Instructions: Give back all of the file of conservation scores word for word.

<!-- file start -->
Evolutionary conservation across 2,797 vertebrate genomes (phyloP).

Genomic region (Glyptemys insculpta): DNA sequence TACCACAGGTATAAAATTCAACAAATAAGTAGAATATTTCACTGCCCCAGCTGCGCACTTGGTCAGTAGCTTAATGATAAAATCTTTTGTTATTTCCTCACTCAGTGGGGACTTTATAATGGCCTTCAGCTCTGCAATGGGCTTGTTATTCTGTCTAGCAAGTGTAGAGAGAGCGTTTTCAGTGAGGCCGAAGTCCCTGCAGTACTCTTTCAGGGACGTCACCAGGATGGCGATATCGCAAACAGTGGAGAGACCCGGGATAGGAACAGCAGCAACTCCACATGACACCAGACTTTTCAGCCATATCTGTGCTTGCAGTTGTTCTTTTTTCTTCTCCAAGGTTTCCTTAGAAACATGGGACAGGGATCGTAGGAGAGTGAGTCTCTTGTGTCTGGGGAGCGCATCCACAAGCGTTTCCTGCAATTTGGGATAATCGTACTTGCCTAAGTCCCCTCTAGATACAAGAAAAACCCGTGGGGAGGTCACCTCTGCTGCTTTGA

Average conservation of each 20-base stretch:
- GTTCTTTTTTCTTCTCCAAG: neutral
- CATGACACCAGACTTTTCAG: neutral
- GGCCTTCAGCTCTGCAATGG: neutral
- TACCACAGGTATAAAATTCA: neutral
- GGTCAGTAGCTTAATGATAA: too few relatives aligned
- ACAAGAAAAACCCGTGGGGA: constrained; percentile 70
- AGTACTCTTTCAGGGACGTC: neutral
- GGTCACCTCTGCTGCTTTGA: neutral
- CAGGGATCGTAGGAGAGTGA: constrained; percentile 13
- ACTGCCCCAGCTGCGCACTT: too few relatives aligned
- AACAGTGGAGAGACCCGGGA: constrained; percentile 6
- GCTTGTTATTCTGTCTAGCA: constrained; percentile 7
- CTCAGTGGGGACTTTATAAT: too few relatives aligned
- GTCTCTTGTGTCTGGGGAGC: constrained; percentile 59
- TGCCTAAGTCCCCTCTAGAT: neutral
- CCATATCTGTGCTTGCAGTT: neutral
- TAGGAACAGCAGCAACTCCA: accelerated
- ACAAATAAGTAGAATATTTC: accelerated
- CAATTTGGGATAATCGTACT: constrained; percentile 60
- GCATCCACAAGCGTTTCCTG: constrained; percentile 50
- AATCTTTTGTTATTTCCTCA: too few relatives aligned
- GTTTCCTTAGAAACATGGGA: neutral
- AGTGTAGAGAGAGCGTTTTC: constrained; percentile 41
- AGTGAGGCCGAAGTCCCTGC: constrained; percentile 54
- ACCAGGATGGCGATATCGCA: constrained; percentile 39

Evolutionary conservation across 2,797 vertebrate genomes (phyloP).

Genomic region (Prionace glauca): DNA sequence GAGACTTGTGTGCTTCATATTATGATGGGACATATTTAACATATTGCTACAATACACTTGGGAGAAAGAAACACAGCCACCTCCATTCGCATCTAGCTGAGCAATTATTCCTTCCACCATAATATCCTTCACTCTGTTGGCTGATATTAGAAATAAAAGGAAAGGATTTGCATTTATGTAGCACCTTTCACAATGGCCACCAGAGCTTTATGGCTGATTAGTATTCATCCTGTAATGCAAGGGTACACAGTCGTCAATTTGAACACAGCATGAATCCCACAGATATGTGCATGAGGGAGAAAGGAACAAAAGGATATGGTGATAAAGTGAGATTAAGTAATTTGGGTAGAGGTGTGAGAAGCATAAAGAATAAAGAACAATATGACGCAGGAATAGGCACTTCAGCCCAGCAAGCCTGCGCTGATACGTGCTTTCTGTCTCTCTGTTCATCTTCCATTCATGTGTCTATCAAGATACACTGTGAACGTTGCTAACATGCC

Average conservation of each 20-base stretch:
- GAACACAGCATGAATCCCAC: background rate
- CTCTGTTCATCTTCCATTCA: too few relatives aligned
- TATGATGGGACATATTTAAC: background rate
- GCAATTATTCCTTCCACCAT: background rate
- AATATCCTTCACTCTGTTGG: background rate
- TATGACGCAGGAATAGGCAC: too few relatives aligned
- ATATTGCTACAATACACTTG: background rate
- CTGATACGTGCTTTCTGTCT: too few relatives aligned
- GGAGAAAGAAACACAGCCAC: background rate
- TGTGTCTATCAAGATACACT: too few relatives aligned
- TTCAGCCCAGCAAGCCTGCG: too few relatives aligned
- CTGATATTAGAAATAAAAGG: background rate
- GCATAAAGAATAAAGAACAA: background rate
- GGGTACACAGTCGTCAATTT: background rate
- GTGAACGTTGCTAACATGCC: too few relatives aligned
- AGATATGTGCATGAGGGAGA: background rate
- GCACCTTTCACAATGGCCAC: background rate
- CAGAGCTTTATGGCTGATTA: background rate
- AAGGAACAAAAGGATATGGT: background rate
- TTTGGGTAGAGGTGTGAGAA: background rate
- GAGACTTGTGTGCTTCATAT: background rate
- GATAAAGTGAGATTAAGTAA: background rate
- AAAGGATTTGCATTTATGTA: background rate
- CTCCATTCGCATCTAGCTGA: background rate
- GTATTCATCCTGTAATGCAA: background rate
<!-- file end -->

Evolutionary conservation across 2,797 vertebrate genomes (phyloP).

Genomic region (Glyptemys insculpta): DNA sequence TACCACAGGTATAAAATTCAACAAATAAGTAGAATATTTCACTGCCCCAGCTGCGCACTTGGTCAGTAGCTTAATGATAAAATCTTTTGTTATTTCCTCACTCAGTGGGGACTTTATAATGGCCTTCAGCTCTGCAATGGGCTTGTTATTCTGTCTAGCAAGTGTAGAGAGAGCGTTTTCAGTGAGGCCGAAGTCCCTGCAGTACTCTTTCAGGGACGTCACCAGGATGGCGATATCGCAAACAGTGGAGAGACCCGGGATAGGAACAGCAGCAACTCCACATGACACCAGACTTTTCAGCCATATCTGTGCTTGCAGTTGTTCTTTTTTCTTCTCCAAGGTTTCCTTAGAAACATGGGACAGGGATCGTAGGAGAGTGAGTCTCTTGTGTCTGGGGAGCGCATCCACAAGCGTTTCCTGCAATTTGGGATAATCGTACTTGCCTAAGTCCCCTCTAGATACAAGAAAAACCCGTGGGGAGGTCACCTCTGCTGCTTTGA

Average conservation of each 20-base stretch:
- GTTCTTTTTTCTTCTCCAAG: neutral
- CATGACACCAGACTTTTCAG: neutral
- GGCCTTCAGCTCTGCAATGG: neutral
- TACCACAGGTATAAAATTCA: neutral
- GGTCAGTAGCTTAATGATAA: too few relatives aligned
- ACAAGAAAAACCCGTGGGGA: constrained; percentile 70
- AGTACTCTTTCAGGGACGTC: neutral
- GGTCACCTCTGCTGCTTTGA: neutral
- CAGGGATCGTAGGAGAGTGA: constrained; percentile 13
- ACTGCCCCAGCTGCGCACTT: too few relatives aligned
- AACAGTGGAGAGACCCGGGA: constrained; percentile 6
- GCTTGTTATTCTGTCTAGCA: constrained; percentile 7
- CTCAGTGGGGACTTTATAAT: too few relatives aligned
- GTCTCTTGTGTCTGGGGAGC: constrained; percentile 59
- TGCCTAAGTCCCCTCTAGAT: neutral
- CCATATCTGTGCTTGCAGTT: neutral
- TAGGAACAGCAGCAACTCCA: accelerated
- ACAAATAAGTAGAATATTTC: accelerated
- CAATTTGGGATAATCGTACT: constrained; percentile 60
- GCATCCACAAGCGTTTCCTG: constrained; percentile 50
- AATCTTTTGTTATTTCCTCA: too few relatives aligned
- GTTTCCTTAGAAACATGGGA: neutral
- AGTGTAGAGAGAGCGTTTTC: constrained; percentile 41
- AGTGAGGCCGAAGTCCCTGC: constrained; percentile 54
- ACCAGGATGGCGATATCGCA: constrained; percentile 39

Evolutionary conservation across 2,797 vertebrate genomes (phyloP).

Genomic region (Prionace glauca): DNA sequence GAGACTTGTGTGCTTCATATTATGATGGGACATATTTAACATATTGCTACAATACACTTGGGAGAAAGAAACACAGCCACCTCCATTCGCATCTAGCTGAGCAATTATTCCTTCCACCATAATATCCTTCACTCTGTTGGCTGATATTAGAAATAAAAGGAAAGGATTTGCATTTATGTAGCACCTTTCACAATGGCCACCAGAGCTTTATGGCTGATTAGTATTCATCCTGTAATGCAAGGGTACACAGTCGTCAATTTGAACACAGCATGAATCCCACAGATATGTGCATGAGGGAGAAAGGAACAAAAGGATATGGTGATAAAGTGAGATTAAGTAATTTGGGTAGAGGTGTGAGAAGCATAAAGAATAAAGAACAATATGACGCAGGAATAGGCACTTCAGCCCAGCAAGCCTGCGCTGATACGTGCTTTCTGTCTCTCTGTTCATCTTCCATTCATGTGTCTATCAAGATACACTGTGAACGTTGCTAACATGCC

Average conservation of each 20-base stretch:
- GAACACAGCATGAATCCCAC: background rate
- CTCTGTTCATCTTCCATTCA: too few relatives aligned
- TATGATGGGACATATTTAAC: background rate
- GCAATTATTCCTTCCACCAT: background rate
- AATATCCTTCACTCTGTTGG: background rate
- TATGACGCAGGAATAGGCAC: too few relatives aligned
- ATATTGCTACAATACACTTG: background rate
- CTGATACGTGCTTTCTGTCT: too few relatives aligned
- GGAGAAAGAAACACAGCCAC: background rate
- TGTGTCTATCAAGATACACT: too few relatives aligned
- TTCAGCCCAGCAAGCCTGCG: too few relatives aligned
- CTGATATTAGAAATAAAAGG: background rate
- GCATAAAGAATAAAGAACAA: background rate
- GGGTACACAGTCGTCAATTT: background rate
- GTGAACGTTGCTAACATGCC: too few relatives aligned
- AGATATGTGCATGAGGGAGA: background rate
- GCACCTTTCACAATGGCCAC: background rate
- CAGAGCTTTATGGCTGATTA: background rate
- AAGGAACAAAAGGATATGGT: background rate
- TTTGGGTAGAGGTGTGAGAA: background rate
- GAGACTTGTGTGCTTCATAT: background rate
- GATAAAGTGAGATTAAGTAA: background rate
- AAAGGATTTGCATTTATGTA: background rate
- CTCCATTCGCATCTAGCTGA: background rate
- GTATTCATCCTGTAATGCAA: background rate